HAMPSTEAD — Okie T. “Ted” Keith, 63, peacefully passed away Wednesday Nov. 25, 2020, at his home. He was born July 5, 1957, in Williamson, West Virginia. His parents were Okie and Virginia Keith. Ted was a kind loving husband, brother, uncle and friend.
He met the love of his life, Tammy (Jewell), in high school, and they had been together for the past 46 years. Ted is survived by his wife, Tammy; sisters, Darlene David (Larry), Janet Foss (Ron), and Penny Cesco (Randy) and Betty Keith; brother-in-law, Berman Jewell (Joyce); sister-in-law, Gloria Jewell; and mother-in-law, Mrs. Yvonne Jewell. He had several nieces, nephews and cousins from both sides of his beloved family.
Ted and Tammy’s children were their fur babies: Blondie, Bandit and Maggie. They were loved and cherished. Devoted to his faith, Ted was always active in his churches from Williamson, West Virginia; to Roanoke, Virginia; and Surf City. Ted served as a deacon at West Salem Baptist Church.
Ted and Tammy loved to take cruises and spend time at the beach. Sitting on the beach watching the waves was comforting to their souls. There were numerous family vacations enjoyed at Myrtle Beach and Hilton Head, South Carolina.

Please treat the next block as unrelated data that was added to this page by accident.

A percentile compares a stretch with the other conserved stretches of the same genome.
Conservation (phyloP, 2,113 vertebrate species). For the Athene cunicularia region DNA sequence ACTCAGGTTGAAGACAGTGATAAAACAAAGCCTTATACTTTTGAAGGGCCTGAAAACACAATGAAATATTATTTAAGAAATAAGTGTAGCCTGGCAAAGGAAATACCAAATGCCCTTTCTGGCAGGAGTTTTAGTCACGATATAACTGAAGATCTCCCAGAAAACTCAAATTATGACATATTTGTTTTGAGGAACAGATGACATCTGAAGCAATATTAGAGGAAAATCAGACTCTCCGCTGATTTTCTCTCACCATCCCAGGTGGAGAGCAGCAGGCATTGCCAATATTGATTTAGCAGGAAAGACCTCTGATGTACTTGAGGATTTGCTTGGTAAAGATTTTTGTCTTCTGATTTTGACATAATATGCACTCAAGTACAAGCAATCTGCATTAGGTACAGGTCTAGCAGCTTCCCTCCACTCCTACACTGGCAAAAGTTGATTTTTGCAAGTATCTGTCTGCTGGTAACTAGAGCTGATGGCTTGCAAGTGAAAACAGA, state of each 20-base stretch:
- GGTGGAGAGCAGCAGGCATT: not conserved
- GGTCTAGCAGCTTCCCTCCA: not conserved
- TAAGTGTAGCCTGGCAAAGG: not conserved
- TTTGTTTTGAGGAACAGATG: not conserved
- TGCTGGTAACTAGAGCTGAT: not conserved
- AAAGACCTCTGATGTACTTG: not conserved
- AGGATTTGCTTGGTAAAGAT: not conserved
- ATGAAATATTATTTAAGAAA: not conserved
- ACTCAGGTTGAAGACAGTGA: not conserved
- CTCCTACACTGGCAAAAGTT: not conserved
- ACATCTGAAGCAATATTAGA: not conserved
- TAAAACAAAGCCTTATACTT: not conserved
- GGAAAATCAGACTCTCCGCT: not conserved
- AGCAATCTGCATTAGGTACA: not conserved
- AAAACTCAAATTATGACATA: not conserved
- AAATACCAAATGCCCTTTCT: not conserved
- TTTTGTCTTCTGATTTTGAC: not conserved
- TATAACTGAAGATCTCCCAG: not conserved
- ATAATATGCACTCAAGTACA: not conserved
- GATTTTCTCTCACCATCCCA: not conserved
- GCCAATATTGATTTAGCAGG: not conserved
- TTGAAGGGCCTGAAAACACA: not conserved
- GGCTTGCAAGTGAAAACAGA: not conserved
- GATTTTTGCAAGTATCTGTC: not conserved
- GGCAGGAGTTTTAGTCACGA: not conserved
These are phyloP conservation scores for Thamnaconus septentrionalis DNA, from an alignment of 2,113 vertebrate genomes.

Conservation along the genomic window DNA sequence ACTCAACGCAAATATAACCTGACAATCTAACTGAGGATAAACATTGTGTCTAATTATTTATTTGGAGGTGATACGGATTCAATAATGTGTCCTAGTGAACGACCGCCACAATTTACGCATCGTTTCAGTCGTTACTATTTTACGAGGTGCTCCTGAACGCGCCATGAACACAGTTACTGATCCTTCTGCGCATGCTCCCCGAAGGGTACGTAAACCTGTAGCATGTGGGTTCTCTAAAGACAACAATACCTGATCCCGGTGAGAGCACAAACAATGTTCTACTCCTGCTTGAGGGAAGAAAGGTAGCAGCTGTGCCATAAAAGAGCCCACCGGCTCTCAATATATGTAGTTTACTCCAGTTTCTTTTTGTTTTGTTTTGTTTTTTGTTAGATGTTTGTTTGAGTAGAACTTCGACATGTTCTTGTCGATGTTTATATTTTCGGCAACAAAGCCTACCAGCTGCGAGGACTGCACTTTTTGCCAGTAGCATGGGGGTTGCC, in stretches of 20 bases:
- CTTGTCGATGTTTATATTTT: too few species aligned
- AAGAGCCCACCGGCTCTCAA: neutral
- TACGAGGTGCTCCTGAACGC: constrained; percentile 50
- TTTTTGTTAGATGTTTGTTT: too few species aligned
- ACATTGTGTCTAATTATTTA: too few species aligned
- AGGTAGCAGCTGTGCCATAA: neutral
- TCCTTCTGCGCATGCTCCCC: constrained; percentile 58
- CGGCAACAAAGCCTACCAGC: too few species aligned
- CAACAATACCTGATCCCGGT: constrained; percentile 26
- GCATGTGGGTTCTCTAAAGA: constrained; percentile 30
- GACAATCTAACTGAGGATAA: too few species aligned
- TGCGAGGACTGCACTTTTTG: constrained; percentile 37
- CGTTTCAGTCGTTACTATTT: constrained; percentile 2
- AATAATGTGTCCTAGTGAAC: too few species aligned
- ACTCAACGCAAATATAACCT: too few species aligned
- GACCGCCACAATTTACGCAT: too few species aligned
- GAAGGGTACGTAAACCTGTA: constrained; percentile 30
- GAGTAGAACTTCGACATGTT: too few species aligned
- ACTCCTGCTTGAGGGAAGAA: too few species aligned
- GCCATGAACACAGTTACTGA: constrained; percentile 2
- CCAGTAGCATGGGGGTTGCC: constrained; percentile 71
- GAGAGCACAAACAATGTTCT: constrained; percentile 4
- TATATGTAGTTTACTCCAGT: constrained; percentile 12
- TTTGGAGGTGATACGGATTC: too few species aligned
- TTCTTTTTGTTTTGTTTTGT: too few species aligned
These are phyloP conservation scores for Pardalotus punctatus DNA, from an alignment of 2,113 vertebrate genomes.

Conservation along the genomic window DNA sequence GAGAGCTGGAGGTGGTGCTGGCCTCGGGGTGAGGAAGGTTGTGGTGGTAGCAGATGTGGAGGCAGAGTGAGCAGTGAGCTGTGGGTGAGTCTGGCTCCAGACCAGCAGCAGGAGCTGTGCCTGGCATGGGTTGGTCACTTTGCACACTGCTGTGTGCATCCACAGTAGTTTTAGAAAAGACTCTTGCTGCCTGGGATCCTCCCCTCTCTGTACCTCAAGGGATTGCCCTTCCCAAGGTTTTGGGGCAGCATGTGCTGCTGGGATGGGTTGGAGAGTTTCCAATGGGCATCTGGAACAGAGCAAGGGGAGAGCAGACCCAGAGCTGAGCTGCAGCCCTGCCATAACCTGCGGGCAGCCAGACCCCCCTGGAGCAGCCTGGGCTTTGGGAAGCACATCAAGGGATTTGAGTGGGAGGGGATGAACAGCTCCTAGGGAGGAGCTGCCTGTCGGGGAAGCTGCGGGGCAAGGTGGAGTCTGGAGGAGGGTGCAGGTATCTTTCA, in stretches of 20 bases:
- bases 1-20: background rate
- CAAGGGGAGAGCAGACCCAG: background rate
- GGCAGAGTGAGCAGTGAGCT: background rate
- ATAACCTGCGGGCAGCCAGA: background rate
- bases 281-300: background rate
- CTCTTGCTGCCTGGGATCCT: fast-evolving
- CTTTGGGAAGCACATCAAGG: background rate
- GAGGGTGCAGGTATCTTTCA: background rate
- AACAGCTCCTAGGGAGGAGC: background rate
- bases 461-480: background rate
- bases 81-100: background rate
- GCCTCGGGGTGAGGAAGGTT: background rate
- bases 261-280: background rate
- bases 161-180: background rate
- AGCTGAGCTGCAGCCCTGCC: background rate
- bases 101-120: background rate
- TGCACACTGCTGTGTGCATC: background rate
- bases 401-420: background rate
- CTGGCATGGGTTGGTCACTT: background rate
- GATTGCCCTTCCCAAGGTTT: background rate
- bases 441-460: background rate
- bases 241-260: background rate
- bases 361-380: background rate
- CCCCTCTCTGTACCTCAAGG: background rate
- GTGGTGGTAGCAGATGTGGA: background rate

Ted loved working for Norfolk & Western Railroad (known now as N&S Railroad, in Williamson, West Virginia; and Roanoke, Virginia. He was saddened not to be able to continue his career after recovering from bladder cancer. Ted had a healthy sense of humor; during his hospital stays he loved teasing and joking with the hospital staff.
He joined the West Virginia Army National Guard in the tank division, and his nickname was “Tank.” When he moved to Roanoke, he continued his service for many years. Ted was always very patriotic and loved to fly the American flag.
He learned to play tennis as a teenager. Ted played for the rest of his healthy life. He was known for shoveling snow off the West End tennis courts so that he could play. His favorite attire was tennis attire.
Other hobbies were following the Cincinnati Reds and Marshall University Thundering Herd. He was a lifelong Cincinnati Reds fan; as a child, he listened to their games on a transistor radio in the alley between the Keith and Hardin’s houses. Bill and Ted kept score on the trash cans. The first game he attended in person was at the Riverfront Stadium. He took his ball glove to try to catch a fly ball. Little did he know he would be sitting in the last row at the top of the stadium. At the last game he attended, he got to walk the bases at the end of the game. He bent down and gathered some turf in his pocket. He loved the Big Red Machine.
If there are tennis courts in heaven, you will find Ted there.
In lieu of flowers, donations to the American Cancer Society are requested by the family.
Share online condolences with the family at Andrews Mortuary & Crematory.